The Health Care and Associated Professions (Indemnity Arrangements) Order 2014
Prior to 2014, there was a dearth of consistency in the United Kingdom across the 8 constitutional healthcare regulatory bodies that fall under the purview of the UK Parliament. This is in regard to guidance or legislation dealing with the requirements for regulated healthcare professionals to have in place indemnity and insurance cover.
The four statutory Health Departments in the UK were aware of concerns arising from the fact that several healthcare professionals were practising without cover, or with insufficient levels of cover. Under such circumstances those being treated could have been left without channels of seeking redress in case of negative incidences triggered by negligence on the part of healthcare professionals.
Following broad consultation by the Department of Health (DoH), the Health Care and Associated Professions (Indemnity Arrangements) Order 2014 came into effect on 17th July 2014.The DoH received a total of 816 responses towards this consultation covering a broad range of concerns and views regarding the proposed legislation.
Order 2014 Provisions
The 2014 Order has made amendments to the legal framework that covers the regulation of medical doctors; dentists and other dental care practitioners; dispensing opticians; osteopaths; chiropractors & optometrists; pharmacists & pharmacy technicians, midwives & nurses; and all other professions who come under the umbrella of the Health and Care Professions Council. It makes amendments to professional liability insurance and indemnity arrangements introducing similar legal arrangements across the board.
The new legal guidelines cover fitness to practise, case investigation and adjudication, the Professional Standards Authority role, and the regulation of business activities and premises. The Indemnity Arrangements Order also covers the registration and renewal of professional’s licences, registration appeals, student registers, protected titles as well as protected functions.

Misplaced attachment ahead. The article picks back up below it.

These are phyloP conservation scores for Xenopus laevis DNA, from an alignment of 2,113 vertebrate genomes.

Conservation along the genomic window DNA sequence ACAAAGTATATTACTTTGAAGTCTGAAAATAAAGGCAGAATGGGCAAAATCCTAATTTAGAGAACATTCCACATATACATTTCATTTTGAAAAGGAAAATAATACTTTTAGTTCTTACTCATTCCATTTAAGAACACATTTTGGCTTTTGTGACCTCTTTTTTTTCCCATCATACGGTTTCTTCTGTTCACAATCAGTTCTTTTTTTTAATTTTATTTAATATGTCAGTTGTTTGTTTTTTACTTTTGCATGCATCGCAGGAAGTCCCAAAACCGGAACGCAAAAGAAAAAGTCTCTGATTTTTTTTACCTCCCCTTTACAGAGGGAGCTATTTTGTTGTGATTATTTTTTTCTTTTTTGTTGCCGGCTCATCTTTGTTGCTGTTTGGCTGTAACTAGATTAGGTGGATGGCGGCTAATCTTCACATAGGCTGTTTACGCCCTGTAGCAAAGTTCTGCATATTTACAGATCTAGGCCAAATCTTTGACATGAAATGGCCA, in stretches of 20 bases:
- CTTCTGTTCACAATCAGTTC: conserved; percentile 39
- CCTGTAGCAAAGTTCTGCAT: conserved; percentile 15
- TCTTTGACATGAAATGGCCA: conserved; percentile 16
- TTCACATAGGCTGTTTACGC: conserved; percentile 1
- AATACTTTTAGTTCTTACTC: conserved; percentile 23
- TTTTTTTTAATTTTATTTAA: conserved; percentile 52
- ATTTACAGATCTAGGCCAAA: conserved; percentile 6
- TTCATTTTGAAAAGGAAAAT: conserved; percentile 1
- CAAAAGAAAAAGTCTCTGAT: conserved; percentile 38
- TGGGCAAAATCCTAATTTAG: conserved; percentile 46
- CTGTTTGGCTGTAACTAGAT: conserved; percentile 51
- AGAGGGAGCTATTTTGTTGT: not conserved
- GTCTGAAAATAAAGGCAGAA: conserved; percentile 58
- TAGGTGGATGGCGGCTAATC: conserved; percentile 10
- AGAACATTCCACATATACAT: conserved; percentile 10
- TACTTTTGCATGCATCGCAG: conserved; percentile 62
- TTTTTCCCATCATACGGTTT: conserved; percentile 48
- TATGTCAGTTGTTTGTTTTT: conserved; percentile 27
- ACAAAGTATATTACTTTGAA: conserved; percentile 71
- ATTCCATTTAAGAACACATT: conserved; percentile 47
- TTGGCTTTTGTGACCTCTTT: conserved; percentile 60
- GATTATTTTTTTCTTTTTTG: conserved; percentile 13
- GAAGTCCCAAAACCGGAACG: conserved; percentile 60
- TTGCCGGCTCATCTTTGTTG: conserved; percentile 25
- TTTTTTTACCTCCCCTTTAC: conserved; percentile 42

The Registrar must be informed immediately by a registrant in writing if for any reason they cease or intend to cease having in force the requirements of the Order in terms of appropriate indemnity and cover. Also covered by the Order is a directive that covers the application of the rights of patients in cross-border healthcare. Member States are required to put into place professional liability systems covering patients receiving cross-border care.
Failure to Comply
The amendments contained in the Order 2014 clarify that a medical practitioner across the Member States cannot practice unless they have in force an indemnity arrangement in relation to that particular medical practitioner. Compliance failure with regard to the provisions can form a ground on which the Registrar can withdraw a licence to practise.
The Health Care and Associated Professions Indemnity Arrangements are meant to implement the main Finlay Scott review recommendations which contain the legal requirement for all practising regulated healthcare professionals across the United Kingdom to have indemnity or insurance as a condition for registration to practice.
The Indemnity Arrangements of 2014 sweeps away the inflexible and out-dated decision-making processes that were previously associated with the UK health legislation. The 2014 Order introduces a consistent and clear legal framework required to enable the UK regulators to maintain and uphold their duty towards protecting the public.